The Lake Tanganyika Authority (LTA) was launched in December 2008. The overall objective is to ensure the protection and conservation of the biological diversity and sustainable use of the natural resources of Lake Tanganyika and its basin. To achieve the overall objectives of the Convention on the Sustainable Management of Lake Tanganyika (the Convention), a Strategic Action Program was developed and endorsed by the four riparian countries.
The Economics of Land Degradation (ELD) Initiative focuses on the economic benefits of land and land-based ecosystems. The initiative highlights the value of sustainable land management and provides a global approach for analysis of the economics of land degradation. It aims to make economics of land degradation an integral part of policy strategies and decision making by increasing the political and public awareness of the costs and benefits of land and land-based ecosystems.
BirdLife International is a global partnership of non-governmental organizations (NGOs) working to conserve birds, their habitats, and global biodiversity by working with people toward the sustainable use of natural resources. The BirdLife Africa Partnership is a growing network of organizations with more than 500 staff and 87,000 members.
In response to achieving the Millennium Development Goals, the Community Water Initiative (CWI) was launched by the United Nations Development Programme (UNDP) in 2004 in seven countries (Ghana, Guatemala, Kenya, Mauritania, Sri Lanka, Tanzania, and Uganda), and was recently expanded to three new countries (Mali, Niger and Senegal).
ARCOS is the only regional conservation organization solely focused on biodiversity conservation in the Albertine Rift. Its overall goal is to enhance the conservation of critical ecosystems and promote sustainable development in the Albertine Rift through collaborative actions between various regional partners.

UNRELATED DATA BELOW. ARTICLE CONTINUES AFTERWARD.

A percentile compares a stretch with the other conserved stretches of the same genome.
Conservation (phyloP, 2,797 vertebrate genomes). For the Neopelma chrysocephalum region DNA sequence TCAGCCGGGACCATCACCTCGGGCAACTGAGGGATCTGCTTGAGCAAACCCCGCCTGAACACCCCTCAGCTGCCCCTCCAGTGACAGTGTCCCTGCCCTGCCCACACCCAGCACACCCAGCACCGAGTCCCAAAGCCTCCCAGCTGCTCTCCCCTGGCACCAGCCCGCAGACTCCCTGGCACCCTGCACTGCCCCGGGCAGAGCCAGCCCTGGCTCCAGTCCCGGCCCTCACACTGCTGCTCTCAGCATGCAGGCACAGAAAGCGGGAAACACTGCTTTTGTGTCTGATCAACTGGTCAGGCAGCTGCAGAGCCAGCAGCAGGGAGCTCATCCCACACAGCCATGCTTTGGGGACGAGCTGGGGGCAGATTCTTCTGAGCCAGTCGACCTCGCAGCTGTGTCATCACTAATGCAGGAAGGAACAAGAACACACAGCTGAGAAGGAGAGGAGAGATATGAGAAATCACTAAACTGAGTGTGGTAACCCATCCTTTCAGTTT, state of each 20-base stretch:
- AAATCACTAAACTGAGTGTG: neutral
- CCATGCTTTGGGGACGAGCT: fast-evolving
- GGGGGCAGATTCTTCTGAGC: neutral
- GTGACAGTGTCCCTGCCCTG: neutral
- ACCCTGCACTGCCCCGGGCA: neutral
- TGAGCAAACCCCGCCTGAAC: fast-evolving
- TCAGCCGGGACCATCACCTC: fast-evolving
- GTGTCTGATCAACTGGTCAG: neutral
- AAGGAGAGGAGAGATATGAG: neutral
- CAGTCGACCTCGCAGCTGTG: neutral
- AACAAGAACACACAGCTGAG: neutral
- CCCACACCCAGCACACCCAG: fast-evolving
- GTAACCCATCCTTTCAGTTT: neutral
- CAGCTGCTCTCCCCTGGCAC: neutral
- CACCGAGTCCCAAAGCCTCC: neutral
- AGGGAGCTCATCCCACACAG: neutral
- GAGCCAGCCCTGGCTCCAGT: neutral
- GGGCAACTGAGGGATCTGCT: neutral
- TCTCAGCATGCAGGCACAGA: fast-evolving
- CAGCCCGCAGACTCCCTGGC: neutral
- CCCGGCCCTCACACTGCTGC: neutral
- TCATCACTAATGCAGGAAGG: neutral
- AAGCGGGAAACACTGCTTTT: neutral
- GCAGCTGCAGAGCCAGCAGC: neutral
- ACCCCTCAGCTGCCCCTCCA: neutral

The Restoration Opportunities Assessment Methodology (ROAM), produced by IUCN and the World Resources Institute, provides a flexible and affordable framework approach for countries to rapidly identify and analyse forest landscape restoration (FLR) potential and locate specific areas of opportunity at a national or sub-national level. ROAM can provide vital support to countries seeking to move forward with developing restoration programmes and landscape-level strategies.
The Toolkit for Ecosystem Service Site-based Assessment (TESSA) has been developed through a collaboration of institutions with input generously provided by scientists and practitioners from multiple disciplines. The toolkit provides accessible guidance on low-cost methods for how to evaluate the benefits people receive from nature at particular sites in order to generate information that can be used to influence decision making.
The Interafrican Bureau for Animal Resources (AU-IBAR) is a specialized technical office of the Department of Rural Economy and Agriculture (DREA) of the African Union Commission (AUC). AU-IBAR 's mandate is to support and coordinate the utilization of livestock, fisheries and wildlife as resources for both human wellbeing and economic development in the Member States of the African Union (AU). Despite sustained efforts and commitment over many decades by AU-IBAR and others, the potential of animal resources in the fight against poverty and the development of Africa is still underutilized.
The Lake Victoria Nile Perch (NP - Lates niloticus) fishery is the most valuable freshwater fishery in Africa and since the 1990s has supported an export-orientated fishery that generates a significant source of revenue for the population of the three riparian countries. The catch of NP has averaged 250,000 tonnes per year for the last two decades. During the last decade, the fishery has faced serious problems of debt and overfishing and high levels of non-compliance to regulations in the fishing and post-harvest sub-sectors.